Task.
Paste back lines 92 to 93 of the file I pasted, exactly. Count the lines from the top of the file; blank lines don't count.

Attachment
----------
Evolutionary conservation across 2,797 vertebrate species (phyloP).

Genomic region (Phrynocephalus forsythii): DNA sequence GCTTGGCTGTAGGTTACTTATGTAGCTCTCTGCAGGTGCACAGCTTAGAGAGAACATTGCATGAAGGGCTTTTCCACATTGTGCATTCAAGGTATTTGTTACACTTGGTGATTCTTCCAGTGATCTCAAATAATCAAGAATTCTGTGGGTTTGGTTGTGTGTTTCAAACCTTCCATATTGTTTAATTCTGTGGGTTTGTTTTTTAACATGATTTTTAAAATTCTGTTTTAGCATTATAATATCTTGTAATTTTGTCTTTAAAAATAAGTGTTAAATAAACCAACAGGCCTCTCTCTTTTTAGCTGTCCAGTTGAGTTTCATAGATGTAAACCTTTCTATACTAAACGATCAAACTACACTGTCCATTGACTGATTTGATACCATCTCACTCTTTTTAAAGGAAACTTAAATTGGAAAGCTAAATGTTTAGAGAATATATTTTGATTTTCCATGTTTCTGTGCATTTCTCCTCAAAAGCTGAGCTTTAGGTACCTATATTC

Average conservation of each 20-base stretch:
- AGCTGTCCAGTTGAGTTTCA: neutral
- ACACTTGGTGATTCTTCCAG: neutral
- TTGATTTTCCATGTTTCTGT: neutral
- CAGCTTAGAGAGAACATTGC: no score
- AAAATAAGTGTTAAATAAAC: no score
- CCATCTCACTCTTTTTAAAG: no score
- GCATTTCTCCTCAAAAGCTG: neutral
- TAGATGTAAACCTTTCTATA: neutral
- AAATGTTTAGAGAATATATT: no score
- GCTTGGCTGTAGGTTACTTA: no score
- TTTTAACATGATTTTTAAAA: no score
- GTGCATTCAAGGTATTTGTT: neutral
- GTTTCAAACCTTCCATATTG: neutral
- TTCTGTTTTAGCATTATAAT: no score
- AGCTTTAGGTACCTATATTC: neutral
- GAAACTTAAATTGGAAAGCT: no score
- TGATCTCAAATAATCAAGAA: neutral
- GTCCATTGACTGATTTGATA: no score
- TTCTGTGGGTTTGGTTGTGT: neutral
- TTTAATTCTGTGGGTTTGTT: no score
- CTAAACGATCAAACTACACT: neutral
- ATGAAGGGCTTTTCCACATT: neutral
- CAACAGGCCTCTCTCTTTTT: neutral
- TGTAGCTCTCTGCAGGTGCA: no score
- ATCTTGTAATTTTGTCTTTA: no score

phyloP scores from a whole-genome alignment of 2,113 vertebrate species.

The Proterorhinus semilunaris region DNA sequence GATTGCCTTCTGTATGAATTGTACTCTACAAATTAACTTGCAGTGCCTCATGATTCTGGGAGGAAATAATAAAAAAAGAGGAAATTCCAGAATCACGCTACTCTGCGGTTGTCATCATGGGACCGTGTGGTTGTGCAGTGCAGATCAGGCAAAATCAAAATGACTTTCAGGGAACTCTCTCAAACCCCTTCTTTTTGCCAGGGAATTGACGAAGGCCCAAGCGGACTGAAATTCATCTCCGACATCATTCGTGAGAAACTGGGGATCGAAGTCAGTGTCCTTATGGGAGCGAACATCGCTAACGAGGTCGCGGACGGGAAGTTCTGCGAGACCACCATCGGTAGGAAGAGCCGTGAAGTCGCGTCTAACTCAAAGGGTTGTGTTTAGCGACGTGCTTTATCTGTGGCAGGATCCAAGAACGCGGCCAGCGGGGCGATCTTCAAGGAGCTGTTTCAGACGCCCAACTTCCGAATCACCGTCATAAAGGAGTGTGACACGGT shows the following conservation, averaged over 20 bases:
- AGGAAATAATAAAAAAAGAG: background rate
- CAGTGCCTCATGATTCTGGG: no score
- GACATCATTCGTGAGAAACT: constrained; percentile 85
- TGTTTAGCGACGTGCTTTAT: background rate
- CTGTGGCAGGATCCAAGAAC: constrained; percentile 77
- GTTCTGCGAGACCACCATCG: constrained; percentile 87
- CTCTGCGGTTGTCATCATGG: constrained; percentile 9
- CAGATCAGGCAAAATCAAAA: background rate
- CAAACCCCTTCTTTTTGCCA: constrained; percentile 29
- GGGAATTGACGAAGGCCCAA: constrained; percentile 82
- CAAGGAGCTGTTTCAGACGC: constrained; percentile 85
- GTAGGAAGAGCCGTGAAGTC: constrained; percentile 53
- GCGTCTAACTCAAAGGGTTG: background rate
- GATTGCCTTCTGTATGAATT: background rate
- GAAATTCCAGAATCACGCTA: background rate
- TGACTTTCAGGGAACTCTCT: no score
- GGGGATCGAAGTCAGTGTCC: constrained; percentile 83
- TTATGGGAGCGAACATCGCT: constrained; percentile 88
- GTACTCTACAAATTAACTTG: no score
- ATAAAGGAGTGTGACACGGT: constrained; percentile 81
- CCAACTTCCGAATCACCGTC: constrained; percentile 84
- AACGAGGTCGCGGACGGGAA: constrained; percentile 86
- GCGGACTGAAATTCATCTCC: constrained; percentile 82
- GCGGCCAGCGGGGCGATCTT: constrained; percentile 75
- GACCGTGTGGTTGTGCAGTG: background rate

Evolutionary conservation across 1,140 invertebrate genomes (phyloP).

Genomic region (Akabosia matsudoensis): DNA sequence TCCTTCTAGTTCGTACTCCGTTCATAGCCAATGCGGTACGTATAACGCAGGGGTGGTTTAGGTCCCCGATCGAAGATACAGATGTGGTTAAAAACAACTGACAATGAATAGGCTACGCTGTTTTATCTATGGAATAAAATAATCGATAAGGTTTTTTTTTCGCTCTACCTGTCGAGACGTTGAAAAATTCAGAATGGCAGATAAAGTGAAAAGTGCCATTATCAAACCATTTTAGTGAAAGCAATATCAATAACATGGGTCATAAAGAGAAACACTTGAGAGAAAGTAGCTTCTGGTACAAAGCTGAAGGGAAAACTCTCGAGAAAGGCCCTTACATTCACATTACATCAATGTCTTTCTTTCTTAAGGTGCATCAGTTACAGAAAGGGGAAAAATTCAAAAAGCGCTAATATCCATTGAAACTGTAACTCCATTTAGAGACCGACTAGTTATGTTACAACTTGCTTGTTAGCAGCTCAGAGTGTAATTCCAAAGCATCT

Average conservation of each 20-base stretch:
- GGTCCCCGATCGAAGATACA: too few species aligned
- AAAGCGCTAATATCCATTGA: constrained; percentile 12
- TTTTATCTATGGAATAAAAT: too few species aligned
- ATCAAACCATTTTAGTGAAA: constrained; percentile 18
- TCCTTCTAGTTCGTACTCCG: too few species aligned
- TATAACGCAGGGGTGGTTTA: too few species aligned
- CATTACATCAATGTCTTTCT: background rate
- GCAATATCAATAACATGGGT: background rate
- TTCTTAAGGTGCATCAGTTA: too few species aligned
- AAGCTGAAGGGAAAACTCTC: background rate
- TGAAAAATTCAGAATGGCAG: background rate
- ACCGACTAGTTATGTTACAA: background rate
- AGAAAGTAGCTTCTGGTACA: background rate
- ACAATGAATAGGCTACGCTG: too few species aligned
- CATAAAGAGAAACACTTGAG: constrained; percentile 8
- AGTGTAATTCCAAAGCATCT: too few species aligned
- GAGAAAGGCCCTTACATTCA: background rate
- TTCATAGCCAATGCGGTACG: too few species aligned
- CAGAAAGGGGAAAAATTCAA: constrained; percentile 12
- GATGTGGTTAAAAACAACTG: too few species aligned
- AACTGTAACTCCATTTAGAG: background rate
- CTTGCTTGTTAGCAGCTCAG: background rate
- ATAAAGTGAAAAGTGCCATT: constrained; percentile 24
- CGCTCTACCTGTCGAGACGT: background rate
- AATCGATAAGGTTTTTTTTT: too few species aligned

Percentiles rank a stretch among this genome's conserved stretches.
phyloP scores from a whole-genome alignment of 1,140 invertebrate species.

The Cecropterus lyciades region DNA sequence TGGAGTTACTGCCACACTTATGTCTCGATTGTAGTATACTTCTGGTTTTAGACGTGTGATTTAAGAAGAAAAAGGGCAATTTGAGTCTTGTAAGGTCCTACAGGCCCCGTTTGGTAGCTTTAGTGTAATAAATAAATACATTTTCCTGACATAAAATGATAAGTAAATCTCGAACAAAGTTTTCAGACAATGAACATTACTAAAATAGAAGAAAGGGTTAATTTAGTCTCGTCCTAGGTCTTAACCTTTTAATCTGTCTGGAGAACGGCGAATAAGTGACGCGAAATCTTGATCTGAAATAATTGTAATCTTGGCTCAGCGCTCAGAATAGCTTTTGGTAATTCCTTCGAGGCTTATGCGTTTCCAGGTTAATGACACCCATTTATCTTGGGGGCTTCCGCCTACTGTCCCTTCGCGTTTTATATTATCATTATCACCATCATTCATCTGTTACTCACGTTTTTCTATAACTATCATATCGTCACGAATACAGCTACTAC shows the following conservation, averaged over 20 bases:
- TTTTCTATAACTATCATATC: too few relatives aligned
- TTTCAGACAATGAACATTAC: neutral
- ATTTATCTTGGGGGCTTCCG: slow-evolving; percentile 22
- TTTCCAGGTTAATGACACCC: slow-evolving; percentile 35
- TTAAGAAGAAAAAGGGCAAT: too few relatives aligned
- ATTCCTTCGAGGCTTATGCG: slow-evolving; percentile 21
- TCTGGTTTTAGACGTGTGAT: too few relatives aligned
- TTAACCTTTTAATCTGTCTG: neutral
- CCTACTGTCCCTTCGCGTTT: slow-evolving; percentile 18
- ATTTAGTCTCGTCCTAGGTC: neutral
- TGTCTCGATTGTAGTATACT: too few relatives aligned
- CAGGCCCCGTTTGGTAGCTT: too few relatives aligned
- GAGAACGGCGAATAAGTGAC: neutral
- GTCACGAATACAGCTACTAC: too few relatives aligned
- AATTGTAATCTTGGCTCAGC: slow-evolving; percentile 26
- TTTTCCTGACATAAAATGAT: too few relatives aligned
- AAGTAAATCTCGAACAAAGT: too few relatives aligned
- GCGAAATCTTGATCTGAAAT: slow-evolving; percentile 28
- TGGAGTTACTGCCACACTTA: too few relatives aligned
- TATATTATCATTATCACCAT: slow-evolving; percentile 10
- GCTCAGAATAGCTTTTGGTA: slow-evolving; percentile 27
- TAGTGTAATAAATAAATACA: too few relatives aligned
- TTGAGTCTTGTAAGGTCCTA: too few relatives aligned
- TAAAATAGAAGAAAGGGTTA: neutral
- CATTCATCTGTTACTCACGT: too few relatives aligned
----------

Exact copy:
- ATTCCTTCGAGGCTTATGCG: slow-evolving; percentile 21
- TCTGGTTTTAGACGTGTGAT: too few relatives aligned